7 Things to Do When You're Mad at a Church Member

Don't let your anger get the best of you, especially with other church members. (PublicDomainPictures/Pixabay.com)

It happens. Church members get angry with each other. When we do, though, here are some steps to address the situation:

  1. Pray before you act. Prayer has a way of softening our heart, and it requires us to focus our attention toward God and away from our issues. Further, just taking the time to pray grants us time to think before we act.
  2. Ask God to show you if you've been wrong anywhere in the situation. You may not have been, but it's always good to ask the Lord. Most of us have a hard time reading our own hearts or admitting our own wrongs, but none of us is without fault.
  3. Check your facts. Sometimes we get mad at people because of what we've heard and think we know, but we react before we know the whole situation. I can certainly (and regretfully) remember times when I've spoken without sufficient knowledge.
  4. Consider the reality that the person may be dealing with stuff you don't know about. It could be that he or she is facing unspoken trouble that's deep and carrying burdens that are weighty. His or her negative encounter with you may be the overflow of some other heavy pain.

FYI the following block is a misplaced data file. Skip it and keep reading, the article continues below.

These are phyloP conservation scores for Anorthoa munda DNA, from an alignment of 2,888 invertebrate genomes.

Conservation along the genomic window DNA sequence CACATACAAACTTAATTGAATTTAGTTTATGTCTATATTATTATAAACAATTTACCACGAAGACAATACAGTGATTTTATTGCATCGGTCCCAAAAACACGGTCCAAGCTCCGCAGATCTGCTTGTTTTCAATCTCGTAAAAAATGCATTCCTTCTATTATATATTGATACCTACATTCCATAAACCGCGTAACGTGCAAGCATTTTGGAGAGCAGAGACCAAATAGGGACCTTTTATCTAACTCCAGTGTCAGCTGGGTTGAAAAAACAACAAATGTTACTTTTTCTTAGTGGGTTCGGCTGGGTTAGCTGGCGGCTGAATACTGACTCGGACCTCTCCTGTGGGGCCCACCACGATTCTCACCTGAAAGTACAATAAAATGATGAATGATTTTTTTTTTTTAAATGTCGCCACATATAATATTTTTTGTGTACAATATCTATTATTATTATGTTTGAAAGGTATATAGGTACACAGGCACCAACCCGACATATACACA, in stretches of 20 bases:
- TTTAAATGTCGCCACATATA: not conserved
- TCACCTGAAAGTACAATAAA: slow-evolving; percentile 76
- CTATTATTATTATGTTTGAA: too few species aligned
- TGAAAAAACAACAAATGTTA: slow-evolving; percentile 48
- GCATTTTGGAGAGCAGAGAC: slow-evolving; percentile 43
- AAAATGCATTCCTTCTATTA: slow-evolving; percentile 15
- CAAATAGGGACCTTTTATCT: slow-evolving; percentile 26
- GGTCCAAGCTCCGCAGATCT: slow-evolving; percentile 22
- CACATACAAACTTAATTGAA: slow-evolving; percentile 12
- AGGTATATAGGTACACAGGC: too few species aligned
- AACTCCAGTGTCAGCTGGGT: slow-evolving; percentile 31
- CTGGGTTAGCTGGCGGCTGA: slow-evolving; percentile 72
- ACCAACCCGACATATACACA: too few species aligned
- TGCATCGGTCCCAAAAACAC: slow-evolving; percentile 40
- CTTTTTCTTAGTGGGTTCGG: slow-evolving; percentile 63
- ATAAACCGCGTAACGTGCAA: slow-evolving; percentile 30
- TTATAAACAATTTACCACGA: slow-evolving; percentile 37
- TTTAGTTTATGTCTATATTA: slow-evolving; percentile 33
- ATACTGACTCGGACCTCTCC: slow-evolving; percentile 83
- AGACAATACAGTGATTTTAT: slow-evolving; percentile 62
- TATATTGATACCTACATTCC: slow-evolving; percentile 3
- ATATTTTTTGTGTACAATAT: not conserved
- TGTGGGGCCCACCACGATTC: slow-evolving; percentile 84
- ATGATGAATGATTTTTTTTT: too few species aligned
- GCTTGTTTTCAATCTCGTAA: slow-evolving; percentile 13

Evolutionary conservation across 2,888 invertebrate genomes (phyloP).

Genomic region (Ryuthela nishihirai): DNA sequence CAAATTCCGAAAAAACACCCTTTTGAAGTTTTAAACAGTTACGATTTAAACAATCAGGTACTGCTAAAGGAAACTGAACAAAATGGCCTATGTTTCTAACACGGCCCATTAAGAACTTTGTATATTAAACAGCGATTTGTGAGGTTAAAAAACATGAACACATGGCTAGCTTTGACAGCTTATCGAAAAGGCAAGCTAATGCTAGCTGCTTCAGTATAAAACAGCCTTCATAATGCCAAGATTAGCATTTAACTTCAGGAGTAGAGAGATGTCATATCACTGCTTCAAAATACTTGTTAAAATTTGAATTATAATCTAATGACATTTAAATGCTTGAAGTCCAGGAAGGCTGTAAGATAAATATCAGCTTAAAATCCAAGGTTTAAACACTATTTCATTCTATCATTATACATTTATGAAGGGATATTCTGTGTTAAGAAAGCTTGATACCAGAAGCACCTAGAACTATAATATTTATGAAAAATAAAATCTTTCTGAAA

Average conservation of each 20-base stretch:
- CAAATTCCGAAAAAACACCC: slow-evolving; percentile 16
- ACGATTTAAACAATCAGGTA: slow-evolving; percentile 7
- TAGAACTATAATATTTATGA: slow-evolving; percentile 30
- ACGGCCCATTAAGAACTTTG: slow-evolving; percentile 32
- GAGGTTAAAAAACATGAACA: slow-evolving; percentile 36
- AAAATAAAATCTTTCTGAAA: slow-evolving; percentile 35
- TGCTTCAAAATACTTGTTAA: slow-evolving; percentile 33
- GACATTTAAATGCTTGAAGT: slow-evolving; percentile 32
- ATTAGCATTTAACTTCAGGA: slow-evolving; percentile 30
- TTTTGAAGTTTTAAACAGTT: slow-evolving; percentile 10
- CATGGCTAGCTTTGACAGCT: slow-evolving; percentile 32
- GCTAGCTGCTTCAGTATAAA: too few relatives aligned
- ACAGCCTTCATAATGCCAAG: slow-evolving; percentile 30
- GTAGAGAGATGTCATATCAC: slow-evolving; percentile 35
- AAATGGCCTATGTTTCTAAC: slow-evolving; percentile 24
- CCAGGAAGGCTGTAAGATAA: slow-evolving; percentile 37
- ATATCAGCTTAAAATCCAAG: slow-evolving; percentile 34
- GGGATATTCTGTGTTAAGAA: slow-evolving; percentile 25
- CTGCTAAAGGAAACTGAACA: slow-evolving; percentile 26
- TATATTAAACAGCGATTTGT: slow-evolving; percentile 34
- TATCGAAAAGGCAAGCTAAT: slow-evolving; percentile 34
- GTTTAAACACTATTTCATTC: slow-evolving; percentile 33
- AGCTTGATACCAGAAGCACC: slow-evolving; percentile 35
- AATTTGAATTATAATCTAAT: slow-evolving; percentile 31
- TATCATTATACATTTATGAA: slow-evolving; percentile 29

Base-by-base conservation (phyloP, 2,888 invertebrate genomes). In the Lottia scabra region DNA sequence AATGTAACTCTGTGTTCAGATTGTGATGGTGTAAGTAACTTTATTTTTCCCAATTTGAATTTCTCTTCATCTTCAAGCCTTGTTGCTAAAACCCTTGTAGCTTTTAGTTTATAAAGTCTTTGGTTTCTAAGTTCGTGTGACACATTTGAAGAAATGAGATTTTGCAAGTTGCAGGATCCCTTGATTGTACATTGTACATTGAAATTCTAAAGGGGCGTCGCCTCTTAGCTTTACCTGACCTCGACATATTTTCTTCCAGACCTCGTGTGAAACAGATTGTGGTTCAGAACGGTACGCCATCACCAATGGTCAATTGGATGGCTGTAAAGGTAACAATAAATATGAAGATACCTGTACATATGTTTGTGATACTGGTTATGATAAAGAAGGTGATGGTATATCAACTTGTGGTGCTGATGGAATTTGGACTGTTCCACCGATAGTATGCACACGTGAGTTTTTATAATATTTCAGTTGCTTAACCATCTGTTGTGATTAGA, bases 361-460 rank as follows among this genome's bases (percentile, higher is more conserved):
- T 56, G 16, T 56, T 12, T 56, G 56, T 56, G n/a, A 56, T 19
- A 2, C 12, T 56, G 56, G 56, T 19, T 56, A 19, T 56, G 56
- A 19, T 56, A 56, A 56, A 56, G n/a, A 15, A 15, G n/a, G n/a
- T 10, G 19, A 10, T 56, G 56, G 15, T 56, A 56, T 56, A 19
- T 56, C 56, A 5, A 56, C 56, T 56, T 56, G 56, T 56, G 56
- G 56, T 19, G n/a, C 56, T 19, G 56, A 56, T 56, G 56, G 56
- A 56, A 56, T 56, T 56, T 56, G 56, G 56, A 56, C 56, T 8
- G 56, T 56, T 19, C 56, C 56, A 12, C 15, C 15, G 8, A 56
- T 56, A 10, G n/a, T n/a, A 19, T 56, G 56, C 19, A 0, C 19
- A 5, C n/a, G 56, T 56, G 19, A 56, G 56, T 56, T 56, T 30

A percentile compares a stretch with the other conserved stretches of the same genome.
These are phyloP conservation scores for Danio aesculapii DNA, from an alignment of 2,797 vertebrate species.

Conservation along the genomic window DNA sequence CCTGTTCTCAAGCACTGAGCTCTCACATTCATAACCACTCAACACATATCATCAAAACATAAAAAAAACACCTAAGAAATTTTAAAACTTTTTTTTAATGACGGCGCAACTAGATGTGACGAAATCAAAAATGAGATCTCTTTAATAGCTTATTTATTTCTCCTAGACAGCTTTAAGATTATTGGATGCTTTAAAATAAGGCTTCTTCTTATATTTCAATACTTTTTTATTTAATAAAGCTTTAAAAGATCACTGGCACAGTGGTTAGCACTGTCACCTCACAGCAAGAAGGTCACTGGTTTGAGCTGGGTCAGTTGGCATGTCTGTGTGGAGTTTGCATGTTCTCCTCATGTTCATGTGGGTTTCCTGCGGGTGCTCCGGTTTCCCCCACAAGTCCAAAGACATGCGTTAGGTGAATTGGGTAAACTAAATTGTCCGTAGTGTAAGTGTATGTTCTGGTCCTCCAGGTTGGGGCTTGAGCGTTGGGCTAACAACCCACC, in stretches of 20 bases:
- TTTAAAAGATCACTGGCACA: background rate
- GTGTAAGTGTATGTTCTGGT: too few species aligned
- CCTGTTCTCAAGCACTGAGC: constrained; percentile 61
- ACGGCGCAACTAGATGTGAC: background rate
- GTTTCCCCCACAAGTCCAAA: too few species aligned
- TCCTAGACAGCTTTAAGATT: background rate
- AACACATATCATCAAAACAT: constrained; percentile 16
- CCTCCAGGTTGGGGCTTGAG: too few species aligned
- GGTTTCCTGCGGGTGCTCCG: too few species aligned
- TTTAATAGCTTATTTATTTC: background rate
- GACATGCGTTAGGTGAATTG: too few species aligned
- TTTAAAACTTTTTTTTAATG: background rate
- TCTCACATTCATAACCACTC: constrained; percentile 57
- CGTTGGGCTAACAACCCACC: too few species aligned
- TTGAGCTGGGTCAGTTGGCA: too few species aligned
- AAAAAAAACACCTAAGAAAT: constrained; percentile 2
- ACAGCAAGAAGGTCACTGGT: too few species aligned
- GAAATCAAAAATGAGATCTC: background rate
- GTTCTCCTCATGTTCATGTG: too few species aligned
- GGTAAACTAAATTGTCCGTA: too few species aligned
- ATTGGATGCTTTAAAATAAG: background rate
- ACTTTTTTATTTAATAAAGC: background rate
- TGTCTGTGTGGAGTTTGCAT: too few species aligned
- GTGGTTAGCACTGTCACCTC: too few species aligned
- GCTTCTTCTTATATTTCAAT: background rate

5. Beware of the idolatry of bitterness. When we hold on to our anger and refuse to give it up, we make that anger an idol. We give that emotion power over us and then find ourselves caught in sin's net, too. Don't give the devil that foothold.
  6. Confront the person as needed, but do it in love. A primary goal of Christian confrontation ought to be repentance and reconciliation. That process often takes a while, and it might require others to get involved—but it shows the power of the gospel when it's successful.
  7. Pray with the other person. If the other person's open to this step, God often just does something when two people bow their heads and seek His face.

What other steps have helped you?

Chuck Lawless is dean of doctoral studies and vice president of spiritual formation and ministry centers at Southeastern Seminary in Wake Forest, North Carolina, where he also serves as professor of evangelism and missions. In addition, he is team leader for theological education strategists for the International Mission Board of the Southern Baptist Convention.

For the original article, visit chucklawless.com.

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